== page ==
Each god plays distinctively different from one another and are best suited for specific roles. Some are massive damage dealers or ‘tanks’, while others are crowd controllers, healers, and more, so there’s definitely a god that will speak to you, it’s just a matter of finding the right fit by trying them all out (in a solo practice mode) to find what works best for you. My only complaint with this is that there’s no simple way to fast forward this process aside from trial and error. It took me quite a few hours to find my perfect immortal, but now that I have (Aphrodite by the way), I’m immensely enjoying my SMITE experience. Playing with friends is invaluable, as a large part of a winning strategy is communication and choosing a god setup that compliments one another. Again, now that I have a few friends I’m playing with, we’re doing far better than I was ever doing trying to play with random people.
There are other modes to play, but the mentioned ones above are generally what most players join, though I really did enjoy the deathmatch style Arena mode as well for something a little different. There are even multiple levels of league play, which is more meant for the hardcore player and eSports crowd, but it does allow for almost all levels of skill which is great to see. While I’ll never be at the world championships, the fact that it’s included is a great incentive and shows that Hi-Rez has their finger on the pulse of the community.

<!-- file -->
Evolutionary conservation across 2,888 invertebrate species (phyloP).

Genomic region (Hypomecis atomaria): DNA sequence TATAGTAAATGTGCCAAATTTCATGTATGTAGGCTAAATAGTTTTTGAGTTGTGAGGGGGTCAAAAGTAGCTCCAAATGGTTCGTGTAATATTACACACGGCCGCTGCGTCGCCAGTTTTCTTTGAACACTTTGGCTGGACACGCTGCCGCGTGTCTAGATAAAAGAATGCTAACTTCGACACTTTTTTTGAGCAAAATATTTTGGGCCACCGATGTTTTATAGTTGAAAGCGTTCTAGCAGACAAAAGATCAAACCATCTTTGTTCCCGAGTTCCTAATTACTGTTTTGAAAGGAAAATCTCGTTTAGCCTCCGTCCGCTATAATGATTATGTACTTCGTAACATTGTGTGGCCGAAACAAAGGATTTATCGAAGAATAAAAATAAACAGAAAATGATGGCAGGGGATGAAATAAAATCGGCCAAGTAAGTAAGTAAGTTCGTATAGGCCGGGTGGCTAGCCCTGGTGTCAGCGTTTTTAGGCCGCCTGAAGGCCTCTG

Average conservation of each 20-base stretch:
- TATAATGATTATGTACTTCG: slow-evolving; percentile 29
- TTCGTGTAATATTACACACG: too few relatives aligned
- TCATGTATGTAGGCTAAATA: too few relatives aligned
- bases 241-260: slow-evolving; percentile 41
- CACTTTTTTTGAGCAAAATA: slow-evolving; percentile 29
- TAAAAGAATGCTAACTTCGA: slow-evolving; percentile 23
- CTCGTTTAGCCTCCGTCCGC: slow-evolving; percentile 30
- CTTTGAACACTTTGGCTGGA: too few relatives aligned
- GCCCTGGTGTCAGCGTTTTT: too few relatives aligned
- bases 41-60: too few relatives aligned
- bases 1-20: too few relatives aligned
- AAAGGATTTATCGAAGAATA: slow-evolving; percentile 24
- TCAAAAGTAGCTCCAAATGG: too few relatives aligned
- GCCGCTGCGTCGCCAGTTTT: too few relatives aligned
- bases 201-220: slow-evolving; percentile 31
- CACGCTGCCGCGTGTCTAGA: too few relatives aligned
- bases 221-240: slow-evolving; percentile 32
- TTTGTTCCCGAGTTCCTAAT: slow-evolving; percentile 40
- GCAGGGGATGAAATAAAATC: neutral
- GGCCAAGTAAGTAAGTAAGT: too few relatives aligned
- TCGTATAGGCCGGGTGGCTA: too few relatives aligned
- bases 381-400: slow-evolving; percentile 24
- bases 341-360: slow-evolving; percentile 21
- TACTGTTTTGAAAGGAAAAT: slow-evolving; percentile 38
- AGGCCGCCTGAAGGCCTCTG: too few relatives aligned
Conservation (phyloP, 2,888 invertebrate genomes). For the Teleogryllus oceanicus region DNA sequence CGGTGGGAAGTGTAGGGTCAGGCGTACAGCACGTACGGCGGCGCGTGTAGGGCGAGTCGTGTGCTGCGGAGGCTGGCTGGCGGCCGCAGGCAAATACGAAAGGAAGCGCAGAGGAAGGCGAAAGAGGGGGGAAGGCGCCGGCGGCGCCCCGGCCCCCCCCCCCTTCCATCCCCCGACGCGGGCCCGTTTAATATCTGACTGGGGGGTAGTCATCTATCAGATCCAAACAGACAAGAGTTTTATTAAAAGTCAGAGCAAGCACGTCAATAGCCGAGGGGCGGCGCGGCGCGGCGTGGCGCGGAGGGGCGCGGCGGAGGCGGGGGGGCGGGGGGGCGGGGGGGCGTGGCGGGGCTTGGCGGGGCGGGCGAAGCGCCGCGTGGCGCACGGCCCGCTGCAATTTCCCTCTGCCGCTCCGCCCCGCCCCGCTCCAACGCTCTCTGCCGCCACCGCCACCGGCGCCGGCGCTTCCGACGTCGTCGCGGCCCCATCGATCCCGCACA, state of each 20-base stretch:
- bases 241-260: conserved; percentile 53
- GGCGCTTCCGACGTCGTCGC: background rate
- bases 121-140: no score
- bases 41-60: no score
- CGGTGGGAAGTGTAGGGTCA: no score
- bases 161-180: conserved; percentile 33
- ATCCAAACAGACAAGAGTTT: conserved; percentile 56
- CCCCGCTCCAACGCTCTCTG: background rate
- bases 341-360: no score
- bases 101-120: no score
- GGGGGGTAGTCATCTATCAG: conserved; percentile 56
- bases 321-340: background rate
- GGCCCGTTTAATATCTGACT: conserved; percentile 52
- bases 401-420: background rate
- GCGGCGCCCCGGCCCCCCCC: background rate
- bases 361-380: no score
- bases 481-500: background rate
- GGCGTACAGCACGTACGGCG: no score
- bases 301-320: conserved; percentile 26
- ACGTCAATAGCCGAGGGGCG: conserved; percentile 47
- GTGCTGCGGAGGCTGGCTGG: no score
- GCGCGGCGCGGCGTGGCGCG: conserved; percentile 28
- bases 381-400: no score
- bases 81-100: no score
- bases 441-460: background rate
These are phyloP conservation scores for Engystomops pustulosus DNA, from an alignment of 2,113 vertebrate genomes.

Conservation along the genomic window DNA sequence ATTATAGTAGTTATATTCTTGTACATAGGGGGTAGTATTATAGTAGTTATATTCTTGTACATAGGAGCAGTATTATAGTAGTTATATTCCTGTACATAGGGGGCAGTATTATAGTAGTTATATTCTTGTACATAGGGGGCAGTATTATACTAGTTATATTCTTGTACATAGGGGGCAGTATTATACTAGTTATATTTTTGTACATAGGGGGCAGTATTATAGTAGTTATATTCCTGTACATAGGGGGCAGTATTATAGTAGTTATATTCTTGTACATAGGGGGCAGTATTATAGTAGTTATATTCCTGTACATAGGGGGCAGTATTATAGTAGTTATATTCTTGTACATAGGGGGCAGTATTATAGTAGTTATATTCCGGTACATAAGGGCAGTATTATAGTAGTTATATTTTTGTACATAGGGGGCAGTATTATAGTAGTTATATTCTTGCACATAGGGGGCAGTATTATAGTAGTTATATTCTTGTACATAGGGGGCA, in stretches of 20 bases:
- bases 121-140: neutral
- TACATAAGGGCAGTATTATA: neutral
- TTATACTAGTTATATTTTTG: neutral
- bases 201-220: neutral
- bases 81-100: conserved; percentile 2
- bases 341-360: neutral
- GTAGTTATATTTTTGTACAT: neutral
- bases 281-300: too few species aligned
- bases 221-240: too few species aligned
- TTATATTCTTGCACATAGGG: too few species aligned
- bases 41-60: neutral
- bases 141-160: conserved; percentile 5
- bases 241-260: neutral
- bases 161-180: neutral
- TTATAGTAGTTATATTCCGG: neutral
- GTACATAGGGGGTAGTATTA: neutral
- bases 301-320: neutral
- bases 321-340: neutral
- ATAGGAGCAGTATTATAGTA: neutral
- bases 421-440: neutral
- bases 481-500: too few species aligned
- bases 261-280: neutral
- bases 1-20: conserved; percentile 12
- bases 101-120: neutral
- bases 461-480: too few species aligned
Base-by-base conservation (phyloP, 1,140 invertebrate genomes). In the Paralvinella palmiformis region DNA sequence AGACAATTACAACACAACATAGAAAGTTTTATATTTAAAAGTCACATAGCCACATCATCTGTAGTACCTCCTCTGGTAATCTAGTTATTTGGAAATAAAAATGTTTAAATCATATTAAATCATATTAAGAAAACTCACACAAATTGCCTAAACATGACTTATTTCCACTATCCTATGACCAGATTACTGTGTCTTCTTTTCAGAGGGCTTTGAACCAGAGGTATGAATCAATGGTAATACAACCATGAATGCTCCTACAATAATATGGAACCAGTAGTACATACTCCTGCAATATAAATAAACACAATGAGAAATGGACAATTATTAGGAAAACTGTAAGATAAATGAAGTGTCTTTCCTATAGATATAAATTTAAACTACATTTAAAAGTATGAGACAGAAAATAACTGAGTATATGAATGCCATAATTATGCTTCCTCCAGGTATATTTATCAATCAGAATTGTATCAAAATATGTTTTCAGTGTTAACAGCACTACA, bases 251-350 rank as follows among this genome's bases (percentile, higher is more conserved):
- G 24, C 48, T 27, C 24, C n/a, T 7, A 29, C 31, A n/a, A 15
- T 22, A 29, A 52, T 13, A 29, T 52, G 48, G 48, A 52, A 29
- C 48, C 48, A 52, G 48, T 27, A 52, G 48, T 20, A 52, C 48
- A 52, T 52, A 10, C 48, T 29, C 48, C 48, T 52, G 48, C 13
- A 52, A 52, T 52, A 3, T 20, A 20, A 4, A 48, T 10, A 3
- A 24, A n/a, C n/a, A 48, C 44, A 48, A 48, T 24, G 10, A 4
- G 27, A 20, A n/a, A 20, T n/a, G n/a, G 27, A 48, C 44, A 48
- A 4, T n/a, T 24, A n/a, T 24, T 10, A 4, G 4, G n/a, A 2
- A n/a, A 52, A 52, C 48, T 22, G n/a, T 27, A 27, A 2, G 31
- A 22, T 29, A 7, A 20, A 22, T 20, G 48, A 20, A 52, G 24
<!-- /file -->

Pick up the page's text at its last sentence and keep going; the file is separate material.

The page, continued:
I always react cautiously when a game is free to play before trying it out, but it’s refreshing when you find out it’s not really a “pay-to-win” one. Someone that has spent hundreds of dollars on the game will simply have cooler, albeit MUCH cooler, looking gods but you’ll begin matches on equal footing, so don’t think you’ll need to spend a ton of money to be competitive. SMITE feels natural to play on Xbox One with a controller, something I was unsure it would as it’s a very ‘clicky’ experience on PC. With the Xbox One now having its first MOBA, hopefully this will open the doors for others to come to the platform, as long as they are done properly and with care, just like SMITE.
***This game was reviewed on the Xbox One with a code provided by the Publisher***